After childbirth, most American women are not scheduled for follow-up care for 6 weeks, and this visit is poorly attended. Many new mothers feel unprepared for the common health issues they encounter and are uncertain of whom to contact. To improve care, the 4th Trimester Project is bringing together mothers, health care providers, and other stakeholders to explore what families need most from birth to 12 weeks postpartum. Eighty-seven individuals convened in March 2016 in Chapel Hill, NC. Four major topic areas emerged: (1) the intense focus on women's health prenatally is unbalanced by infrequent and late postpartum care; (2) medical practice guidelines often do not align with women's experiences and constraints; (3) validation of women as experts of their infants and elevating their strengths as mothers is necessary to achieve health goals; and (4) mothers need comprehensive care, which is difficult to provide because of numerous system constraints. Considerations for improving postpartum services include enabling more convenient care for families that is holistic, culturally appropriate, conversation based, and equitable. Maternal health issues in the fourth trimester intersect and can compound one another. Enhanced collaboration among health care providers may improve the focus of clinical interactions to address the interrelated health issues most important to women.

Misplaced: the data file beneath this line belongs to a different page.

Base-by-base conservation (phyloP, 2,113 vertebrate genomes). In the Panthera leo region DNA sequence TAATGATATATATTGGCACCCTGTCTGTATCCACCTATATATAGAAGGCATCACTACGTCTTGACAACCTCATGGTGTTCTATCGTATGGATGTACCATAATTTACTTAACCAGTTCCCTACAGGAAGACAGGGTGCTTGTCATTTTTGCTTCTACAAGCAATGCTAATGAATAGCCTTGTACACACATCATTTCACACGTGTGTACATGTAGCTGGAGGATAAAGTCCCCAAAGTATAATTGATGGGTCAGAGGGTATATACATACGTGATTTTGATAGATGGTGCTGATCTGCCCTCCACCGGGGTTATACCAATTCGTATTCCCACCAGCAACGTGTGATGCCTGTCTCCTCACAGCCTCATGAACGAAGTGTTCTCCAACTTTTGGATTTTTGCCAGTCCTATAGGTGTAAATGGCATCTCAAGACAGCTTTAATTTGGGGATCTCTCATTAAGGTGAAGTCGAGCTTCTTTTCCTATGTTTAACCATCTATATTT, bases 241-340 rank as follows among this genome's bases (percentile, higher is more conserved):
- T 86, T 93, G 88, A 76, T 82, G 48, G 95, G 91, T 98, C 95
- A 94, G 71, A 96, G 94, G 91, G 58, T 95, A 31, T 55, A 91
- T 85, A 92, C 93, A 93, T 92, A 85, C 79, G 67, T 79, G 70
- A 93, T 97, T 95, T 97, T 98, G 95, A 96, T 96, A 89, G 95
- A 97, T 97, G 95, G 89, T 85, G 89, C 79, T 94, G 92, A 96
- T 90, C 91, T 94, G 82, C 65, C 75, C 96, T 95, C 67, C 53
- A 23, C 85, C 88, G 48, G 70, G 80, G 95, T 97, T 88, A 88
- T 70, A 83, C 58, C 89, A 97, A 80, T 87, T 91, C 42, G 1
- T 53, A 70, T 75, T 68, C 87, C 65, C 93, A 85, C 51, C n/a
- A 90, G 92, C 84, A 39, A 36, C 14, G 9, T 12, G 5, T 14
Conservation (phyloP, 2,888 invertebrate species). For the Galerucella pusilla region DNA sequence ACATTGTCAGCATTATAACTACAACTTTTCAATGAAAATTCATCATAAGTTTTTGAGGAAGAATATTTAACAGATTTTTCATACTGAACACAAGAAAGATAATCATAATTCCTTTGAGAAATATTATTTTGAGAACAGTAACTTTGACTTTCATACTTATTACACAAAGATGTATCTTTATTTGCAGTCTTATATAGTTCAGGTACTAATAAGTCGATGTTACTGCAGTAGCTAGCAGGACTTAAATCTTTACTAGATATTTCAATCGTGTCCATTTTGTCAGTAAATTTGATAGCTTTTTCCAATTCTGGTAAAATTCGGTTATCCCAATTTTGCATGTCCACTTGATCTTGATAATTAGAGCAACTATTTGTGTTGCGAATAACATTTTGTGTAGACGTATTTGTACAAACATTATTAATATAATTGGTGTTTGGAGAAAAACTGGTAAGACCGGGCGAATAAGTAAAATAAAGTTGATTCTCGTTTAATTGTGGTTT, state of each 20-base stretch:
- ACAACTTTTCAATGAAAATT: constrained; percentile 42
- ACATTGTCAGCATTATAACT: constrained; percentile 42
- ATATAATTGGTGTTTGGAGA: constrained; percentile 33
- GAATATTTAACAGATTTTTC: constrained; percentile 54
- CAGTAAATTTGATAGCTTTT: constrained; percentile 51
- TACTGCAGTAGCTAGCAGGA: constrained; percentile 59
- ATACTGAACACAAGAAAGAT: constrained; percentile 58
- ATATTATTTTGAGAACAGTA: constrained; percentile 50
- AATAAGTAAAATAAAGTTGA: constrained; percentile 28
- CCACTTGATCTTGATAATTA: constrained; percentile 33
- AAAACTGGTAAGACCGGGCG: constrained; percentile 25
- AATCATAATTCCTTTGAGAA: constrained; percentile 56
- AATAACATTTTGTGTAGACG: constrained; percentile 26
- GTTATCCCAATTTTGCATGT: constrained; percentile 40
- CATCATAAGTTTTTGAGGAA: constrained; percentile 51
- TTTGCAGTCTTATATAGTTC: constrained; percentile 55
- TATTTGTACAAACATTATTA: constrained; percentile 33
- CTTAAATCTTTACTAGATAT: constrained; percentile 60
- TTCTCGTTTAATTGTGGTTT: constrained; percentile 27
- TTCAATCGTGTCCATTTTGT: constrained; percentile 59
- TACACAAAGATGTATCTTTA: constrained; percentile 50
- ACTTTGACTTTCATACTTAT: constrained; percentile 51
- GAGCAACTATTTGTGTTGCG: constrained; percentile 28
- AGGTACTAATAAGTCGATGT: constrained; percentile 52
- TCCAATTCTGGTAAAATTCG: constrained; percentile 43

Keywords: adult; child; continuity of patient care; contraception/ethics; contraception/psychology; delivery of health care; family practice; female; humans; infant; integrated/organization and administration; models, United States; newborn; nurse midwives; nurse's role; obstetrics; patient compliance/statistics and numerical data; patient satisfaction; physician’s role; postnatal care/psychology; postnatal care/standards; postnatal care/utilization; postpartum experiences; pregnancy; qualitative research; social justice; theoretical.
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